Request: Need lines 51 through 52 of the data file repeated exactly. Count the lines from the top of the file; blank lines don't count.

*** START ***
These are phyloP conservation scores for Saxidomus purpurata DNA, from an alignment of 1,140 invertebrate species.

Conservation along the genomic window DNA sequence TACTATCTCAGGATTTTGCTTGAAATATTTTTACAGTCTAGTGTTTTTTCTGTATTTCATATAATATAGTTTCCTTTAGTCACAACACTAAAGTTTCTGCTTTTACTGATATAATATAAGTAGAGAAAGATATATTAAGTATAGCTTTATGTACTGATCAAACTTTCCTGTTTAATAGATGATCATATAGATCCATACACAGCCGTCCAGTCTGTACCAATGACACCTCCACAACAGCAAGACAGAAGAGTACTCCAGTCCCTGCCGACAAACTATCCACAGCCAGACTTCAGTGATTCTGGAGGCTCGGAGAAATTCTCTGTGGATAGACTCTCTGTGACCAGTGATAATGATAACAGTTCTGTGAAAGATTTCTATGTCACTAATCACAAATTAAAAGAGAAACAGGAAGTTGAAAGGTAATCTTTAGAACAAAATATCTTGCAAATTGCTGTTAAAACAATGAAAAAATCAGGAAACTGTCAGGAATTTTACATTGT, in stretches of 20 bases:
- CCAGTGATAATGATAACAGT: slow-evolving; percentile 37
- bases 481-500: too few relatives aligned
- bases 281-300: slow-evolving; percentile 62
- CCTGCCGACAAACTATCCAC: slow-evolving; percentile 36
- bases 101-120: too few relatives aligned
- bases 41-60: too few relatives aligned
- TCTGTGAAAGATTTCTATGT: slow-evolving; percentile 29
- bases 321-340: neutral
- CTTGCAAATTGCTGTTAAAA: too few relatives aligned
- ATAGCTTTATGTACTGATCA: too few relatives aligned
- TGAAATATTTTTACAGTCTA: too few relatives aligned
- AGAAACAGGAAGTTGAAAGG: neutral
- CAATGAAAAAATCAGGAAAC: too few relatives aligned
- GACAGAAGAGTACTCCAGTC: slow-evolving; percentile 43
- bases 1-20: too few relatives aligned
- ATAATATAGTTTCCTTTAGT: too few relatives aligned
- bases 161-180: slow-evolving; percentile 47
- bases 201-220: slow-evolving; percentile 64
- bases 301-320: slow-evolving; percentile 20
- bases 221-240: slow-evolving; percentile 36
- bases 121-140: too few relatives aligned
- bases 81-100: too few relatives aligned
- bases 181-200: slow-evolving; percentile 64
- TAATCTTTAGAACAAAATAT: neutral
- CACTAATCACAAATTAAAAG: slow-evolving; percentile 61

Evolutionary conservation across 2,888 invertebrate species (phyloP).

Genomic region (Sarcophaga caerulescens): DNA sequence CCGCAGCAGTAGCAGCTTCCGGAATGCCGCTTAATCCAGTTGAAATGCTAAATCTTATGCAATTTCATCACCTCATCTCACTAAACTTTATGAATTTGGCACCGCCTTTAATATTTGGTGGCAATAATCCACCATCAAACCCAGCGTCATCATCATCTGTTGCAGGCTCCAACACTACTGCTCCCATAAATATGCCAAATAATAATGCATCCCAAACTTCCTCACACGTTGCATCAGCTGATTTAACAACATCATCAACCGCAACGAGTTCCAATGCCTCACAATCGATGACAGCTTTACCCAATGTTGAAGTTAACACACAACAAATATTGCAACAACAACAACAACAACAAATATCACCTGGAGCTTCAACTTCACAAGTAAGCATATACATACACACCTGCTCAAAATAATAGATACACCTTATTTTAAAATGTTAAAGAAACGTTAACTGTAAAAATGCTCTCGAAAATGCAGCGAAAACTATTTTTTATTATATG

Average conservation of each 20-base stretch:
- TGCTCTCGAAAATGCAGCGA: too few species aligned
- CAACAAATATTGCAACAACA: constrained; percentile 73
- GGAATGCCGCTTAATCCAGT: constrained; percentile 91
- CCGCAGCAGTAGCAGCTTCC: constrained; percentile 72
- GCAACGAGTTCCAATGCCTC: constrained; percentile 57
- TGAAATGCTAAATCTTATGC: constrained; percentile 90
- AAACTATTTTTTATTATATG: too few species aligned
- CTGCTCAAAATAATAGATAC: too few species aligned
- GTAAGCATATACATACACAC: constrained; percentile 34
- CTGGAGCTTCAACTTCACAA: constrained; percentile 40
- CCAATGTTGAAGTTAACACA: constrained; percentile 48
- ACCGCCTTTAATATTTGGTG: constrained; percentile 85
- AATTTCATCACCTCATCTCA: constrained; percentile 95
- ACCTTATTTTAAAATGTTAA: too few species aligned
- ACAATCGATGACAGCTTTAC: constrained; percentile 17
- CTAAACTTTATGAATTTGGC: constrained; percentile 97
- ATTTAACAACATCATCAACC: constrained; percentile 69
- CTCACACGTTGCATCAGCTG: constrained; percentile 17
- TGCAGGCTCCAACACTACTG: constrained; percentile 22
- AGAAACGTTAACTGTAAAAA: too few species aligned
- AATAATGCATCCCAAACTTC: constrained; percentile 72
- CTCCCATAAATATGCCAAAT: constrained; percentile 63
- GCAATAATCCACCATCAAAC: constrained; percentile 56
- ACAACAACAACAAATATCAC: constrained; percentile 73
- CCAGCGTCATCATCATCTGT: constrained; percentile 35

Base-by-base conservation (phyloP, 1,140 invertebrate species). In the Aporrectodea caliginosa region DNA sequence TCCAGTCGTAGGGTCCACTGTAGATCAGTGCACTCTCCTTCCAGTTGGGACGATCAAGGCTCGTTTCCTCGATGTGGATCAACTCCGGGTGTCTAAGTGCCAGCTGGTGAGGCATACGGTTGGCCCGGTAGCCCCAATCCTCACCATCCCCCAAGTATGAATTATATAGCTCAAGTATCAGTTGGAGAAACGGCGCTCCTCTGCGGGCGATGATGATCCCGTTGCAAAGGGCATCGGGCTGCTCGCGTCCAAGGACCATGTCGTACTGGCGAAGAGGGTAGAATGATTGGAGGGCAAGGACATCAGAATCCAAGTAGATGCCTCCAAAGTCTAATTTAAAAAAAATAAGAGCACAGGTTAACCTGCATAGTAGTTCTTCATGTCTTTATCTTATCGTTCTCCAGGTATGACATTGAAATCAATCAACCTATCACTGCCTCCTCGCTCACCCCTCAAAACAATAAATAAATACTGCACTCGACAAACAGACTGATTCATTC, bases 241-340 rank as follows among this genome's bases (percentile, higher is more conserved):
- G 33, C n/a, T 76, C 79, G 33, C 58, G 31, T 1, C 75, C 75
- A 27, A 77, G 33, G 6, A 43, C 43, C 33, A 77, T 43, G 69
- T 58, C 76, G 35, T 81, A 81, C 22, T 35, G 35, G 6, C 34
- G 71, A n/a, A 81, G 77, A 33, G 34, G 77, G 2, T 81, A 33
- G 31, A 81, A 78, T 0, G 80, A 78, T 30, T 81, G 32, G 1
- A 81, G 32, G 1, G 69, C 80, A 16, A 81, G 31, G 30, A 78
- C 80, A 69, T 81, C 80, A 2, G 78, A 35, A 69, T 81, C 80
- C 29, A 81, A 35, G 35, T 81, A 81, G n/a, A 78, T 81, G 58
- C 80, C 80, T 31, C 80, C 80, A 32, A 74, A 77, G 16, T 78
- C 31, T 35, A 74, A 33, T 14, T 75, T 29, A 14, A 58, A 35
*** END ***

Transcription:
- AATAATGCATCCCAAACTTC: constrained; percentile 72
- CTCCCATAAATATGCCAAAT: constrained; percentile 63